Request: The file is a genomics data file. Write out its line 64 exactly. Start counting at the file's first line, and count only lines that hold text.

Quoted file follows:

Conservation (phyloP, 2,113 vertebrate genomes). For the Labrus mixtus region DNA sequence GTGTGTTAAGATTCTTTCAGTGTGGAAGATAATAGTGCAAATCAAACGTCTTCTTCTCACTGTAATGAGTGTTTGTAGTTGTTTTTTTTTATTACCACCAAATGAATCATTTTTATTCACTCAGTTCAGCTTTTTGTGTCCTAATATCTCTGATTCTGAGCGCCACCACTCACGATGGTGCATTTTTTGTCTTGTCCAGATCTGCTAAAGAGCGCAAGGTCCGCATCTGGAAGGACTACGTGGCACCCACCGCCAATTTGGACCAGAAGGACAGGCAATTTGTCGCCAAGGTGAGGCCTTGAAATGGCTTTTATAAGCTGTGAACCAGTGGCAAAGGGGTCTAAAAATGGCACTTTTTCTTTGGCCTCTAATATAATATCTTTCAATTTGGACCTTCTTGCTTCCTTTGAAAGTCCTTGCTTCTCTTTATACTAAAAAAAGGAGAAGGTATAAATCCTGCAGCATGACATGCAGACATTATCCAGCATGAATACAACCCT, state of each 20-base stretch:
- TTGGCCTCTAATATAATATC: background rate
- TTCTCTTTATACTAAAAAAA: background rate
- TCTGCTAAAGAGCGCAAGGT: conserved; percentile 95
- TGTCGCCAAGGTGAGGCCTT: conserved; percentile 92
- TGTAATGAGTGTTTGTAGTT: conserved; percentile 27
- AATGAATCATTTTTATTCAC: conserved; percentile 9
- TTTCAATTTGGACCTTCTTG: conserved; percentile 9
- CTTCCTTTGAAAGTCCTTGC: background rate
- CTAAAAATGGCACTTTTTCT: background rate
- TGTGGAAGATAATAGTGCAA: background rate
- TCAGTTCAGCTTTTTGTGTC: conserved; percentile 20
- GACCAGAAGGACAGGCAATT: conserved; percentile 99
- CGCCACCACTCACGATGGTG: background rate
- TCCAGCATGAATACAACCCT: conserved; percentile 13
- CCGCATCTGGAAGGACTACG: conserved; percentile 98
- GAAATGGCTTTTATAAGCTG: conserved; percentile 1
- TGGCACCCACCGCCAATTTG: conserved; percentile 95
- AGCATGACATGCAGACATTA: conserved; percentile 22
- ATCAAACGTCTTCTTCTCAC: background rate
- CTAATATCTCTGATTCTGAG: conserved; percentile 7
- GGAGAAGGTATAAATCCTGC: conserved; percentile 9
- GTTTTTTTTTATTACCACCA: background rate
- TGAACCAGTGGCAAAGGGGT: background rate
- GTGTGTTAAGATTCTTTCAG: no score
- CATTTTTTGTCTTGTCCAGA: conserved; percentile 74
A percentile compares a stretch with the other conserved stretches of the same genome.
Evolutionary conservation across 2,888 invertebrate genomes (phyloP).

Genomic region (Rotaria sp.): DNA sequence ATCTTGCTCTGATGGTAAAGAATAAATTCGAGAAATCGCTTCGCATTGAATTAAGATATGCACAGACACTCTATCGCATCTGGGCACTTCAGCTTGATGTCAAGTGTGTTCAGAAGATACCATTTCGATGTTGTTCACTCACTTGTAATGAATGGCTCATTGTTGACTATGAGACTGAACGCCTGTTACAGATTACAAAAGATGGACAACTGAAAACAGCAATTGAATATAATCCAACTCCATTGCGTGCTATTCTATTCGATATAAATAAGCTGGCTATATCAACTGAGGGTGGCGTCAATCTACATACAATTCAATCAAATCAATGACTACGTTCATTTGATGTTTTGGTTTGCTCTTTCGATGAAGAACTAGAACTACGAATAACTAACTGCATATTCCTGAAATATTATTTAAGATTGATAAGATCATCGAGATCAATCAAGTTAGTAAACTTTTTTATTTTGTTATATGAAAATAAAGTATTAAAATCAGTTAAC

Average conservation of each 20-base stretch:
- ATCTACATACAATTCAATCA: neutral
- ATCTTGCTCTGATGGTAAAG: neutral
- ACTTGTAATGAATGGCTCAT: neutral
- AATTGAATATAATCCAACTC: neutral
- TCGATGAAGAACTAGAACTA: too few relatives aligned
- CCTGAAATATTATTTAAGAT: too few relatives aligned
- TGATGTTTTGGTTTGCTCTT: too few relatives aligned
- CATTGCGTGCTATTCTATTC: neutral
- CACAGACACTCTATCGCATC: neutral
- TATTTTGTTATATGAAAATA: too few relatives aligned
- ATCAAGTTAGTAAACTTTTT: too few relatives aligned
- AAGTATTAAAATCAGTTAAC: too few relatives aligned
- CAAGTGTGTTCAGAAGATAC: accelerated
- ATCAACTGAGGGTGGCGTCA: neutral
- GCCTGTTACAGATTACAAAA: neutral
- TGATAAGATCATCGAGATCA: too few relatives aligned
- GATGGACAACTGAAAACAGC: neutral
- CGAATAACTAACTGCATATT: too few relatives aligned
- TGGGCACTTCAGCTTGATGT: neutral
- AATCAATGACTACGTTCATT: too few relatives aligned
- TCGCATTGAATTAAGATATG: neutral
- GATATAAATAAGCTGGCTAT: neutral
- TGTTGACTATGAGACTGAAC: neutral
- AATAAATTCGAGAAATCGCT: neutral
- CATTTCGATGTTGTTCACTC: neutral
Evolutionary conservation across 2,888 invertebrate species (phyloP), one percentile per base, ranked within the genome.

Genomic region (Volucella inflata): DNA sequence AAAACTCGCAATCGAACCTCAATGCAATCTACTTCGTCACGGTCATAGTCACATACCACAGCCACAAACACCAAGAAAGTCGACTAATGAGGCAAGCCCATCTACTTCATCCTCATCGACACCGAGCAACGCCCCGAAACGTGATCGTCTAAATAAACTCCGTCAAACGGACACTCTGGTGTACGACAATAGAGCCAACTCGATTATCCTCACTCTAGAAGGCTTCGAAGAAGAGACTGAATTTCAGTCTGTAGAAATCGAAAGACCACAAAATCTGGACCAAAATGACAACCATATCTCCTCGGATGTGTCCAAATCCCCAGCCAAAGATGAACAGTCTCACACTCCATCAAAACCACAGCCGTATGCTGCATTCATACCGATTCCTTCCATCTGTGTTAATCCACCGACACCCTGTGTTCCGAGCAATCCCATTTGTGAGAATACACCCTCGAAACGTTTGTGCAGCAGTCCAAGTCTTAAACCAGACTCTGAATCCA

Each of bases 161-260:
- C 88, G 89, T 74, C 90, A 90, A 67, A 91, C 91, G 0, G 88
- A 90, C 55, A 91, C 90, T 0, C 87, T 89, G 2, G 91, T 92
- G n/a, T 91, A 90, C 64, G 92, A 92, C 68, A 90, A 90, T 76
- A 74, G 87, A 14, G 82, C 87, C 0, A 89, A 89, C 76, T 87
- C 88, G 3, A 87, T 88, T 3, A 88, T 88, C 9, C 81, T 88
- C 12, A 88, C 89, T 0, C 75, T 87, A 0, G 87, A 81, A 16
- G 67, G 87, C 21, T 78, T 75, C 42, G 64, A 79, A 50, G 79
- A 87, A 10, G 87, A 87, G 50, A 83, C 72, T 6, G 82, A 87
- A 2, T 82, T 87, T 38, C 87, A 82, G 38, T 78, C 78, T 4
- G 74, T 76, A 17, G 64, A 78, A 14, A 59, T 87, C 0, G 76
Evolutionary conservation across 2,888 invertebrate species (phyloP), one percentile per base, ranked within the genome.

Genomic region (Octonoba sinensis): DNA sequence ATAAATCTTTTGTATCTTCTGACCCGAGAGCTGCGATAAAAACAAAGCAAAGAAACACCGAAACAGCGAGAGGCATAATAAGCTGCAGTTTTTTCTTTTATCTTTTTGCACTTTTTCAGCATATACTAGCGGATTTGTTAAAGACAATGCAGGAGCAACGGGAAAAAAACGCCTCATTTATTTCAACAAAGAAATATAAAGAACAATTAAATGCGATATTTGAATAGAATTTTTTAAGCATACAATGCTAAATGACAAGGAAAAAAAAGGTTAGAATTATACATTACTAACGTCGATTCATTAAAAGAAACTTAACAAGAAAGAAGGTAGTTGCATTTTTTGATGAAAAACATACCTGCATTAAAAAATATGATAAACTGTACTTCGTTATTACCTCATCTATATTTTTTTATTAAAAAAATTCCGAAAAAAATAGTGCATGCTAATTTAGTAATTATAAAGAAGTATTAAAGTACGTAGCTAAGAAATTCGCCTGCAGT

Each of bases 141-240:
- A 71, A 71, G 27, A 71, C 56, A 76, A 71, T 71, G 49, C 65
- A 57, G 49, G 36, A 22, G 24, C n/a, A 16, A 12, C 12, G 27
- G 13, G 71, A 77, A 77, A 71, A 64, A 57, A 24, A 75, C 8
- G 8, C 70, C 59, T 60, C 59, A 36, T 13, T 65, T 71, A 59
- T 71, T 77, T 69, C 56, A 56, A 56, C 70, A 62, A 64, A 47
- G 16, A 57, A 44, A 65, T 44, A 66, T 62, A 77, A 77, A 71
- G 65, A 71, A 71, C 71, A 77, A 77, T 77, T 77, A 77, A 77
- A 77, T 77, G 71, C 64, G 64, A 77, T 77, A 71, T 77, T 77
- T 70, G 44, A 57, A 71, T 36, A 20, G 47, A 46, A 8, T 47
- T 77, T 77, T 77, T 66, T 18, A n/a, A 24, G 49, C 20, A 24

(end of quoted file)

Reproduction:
- C 12, A 88, C 89, T 0, C 75, T 87, A 0, G 87, A 81, A 16